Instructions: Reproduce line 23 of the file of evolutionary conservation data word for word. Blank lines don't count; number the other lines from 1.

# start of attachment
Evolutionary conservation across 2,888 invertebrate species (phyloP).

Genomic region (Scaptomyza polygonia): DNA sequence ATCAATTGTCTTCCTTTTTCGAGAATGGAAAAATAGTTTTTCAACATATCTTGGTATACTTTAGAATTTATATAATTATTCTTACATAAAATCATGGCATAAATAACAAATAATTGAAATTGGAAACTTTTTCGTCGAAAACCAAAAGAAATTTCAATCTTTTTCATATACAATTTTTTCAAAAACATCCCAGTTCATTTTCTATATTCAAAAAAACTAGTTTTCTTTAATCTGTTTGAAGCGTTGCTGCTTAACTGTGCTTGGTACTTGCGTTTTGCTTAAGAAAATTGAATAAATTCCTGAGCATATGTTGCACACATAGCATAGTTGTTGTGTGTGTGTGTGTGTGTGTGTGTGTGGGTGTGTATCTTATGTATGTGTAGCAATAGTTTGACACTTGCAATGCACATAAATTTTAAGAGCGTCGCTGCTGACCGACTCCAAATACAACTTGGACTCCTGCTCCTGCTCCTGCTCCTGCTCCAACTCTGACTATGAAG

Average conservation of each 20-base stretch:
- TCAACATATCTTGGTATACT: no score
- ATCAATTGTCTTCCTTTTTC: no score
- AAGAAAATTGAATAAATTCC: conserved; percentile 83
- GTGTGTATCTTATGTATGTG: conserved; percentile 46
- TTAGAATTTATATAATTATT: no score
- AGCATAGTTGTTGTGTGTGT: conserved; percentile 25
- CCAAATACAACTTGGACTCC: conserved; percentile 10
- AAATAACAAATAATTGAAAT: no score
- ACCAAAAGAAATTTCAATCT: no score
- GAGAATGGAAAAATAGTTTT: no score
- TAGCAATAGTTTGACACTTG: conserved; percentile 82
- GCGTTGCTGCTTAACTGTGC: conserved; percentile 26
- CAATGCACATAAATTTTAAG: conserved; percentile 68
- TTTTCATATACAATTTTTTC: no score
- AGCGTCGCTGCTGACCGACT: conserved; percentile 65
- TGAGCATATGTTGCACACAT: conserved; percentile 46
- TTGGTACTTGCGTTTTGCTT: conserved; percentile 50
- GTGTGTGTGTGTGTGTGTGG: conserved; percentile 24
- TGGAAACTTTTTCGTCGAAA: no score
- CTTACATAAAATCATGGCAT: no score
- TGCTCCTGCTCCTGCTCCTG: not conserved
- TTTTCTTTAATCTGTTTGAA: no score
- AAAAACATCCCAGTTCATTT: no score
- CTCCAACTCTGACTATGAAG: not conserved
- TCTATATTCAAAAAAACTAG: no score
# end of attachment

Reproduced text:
- CTTACATAAAATCATGGCAT: no score